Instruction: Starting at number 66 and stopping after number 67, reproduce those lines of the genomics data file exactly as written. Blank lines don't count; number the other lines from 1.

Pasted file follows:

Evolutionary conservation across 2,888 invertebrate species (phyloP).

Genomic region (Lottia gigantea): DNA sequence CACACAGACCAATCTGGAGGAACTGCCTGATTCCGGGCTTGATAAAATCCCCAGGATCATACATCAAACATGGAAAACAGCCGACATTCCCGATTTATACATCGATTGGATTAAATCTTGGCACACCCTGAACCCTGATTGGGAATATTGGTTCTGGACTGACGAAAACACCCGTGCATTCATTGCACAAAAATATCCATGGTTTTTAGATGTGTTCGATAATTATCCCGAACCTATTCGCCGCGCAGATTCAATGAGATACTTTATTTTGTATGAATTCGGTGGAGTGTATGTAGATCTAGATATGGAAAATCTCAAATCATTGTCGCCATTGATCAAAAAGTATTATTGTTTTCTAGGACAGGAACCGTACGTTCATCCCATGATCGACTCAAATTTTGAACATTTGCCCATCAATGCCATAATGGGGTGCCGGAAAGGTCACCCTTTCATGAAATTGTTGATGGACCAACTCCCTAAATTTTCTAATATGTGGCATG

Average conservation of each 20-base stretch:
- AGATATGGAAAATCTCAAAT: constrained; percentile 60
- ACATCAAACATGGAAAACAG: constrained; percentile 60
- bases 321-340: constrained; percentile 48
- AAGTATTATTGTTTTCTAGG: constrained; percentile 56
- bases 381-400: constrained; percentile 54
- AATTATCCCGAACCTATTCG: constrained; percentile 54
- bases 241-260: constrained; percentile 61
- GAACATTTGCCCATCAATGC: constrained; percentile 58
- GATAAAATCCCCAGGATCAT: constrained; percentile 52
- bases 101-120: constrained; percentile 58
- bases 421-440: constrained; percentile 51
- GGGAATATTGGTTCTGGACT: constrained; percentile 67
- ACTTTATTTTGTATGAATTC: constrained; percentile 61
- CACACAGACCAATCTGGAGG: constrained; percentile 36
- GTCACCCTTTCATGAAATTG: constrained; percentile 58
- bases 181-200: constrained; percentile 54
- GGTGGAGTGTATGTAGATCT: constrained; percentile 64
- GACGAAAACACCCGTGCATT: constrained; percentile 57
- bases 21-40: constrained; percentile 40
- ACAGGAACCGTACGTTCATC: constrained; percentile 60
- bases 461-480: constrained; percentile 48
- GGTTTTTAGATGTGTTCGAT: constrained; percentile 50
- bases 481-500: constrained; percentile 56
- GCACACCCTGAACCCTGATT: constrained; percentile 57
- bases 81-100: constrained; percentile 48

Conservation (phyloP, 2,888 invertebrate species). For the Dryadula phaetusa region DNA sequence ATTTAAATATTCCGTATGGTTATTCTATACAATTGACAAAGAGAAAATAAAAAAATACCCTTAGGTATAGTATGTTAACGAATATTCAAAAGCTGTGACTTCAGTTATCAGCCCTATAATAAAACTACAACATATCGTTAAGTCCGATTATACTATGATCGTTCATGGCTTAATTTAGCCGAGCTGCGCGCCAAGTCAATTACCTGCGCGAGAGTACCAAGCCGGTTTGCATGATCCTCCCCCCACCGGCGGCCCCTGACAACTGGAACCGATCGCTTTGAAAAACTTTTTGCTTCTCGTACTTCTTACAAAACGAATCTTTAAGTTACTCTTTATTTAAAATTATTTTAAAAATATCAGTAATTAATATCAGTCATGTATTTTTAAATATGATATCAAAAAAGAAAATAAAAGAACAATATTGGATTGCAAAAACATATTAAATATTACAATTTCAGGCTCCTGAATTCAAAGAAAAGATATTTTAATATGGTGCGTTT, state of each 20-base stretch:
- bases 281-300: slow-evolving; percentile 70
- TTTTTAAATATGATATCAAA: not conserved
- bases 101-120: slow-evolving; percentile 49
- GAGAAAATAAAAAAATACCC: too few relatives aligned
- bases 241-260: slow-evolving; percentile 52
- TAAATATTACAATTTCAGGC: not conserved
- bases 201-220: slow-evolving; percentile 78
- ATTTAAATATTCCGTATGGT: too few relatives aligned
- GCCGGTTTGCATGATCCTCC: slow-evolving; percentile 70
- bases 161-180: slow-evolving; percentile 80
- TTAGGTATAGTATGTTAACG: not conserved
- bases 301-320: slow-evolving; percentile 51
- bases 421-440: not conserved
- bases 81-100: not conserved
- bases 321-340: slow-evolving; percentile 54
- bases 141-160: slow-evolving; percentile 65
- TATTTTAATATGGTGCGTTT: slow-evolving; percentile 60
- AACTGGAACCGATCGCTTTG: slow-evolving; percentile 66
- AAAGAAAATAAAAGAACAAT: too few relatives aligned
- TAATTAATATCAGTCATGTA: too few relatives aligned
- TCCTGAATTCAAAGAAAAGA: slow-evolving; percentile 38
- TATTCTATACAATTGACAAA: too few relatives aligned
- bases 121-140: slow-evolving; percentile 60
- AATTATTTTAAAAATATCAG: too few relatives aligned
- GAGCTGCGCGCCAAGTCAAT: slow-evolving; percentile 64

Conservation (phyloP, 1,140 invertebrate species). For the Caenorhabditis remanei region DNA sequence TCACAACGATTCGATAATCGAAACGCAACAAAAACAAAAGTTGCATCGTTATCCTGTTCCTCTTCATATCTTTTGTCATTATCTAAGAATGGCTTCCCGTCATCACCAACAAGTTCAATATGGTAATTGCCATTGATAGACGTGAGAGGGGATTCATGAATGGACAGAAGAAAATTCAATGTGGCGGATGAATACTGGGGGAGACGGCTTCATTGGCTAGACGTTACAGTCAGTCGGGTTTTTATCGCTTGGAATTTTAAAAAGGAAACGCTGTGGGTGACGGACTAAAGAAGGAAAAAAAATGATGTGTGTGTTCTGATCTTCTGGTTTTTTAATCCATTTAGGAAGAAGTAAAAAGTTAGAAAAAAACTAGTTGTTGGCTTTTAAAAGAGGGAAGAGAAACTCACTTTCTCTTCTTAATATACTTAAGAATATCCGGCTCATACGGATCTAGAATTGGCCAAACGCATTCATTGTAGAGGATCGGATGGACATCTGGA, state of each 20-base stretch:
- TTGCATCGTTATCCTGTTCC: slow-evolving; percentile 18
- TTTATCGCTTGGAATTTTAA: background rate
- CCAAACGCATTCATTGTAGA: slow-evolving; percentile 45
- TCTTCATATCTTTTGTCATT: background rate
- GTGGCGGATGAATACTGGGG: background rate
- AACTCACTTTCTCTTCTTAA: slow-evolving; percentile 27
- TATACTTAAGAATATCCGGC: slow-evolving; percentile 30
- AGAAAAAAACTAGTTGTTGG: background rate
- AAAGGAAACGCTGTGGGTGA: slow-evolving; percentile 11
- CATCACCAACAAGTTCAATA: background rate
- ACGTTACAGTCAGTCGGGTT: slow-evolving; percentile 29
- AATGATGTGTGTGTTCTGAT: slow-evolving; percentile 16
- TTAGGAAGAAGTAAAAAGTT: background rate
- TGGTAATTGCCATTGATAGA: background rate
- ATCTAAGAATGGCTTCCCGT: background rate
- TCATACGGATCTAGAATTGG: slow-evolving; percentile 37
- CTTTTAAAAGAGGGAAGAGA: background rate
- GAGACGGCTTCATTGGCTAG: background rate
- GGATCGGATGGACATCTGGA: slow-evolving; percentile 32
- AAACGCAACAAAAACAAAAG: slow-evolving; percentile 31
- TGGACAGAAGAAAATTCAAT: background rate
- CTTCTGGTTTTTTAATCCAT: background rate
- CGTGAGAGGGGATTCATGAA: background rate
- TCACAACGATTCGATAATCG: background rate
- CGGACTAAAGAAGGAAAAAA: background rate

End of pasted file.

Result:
- ACGTTACAGTCAGTCGGGTT: slow-evolving; percentile 29
- AATGATGTGTGTGTTCTGAT: slow-evolving; percentile 16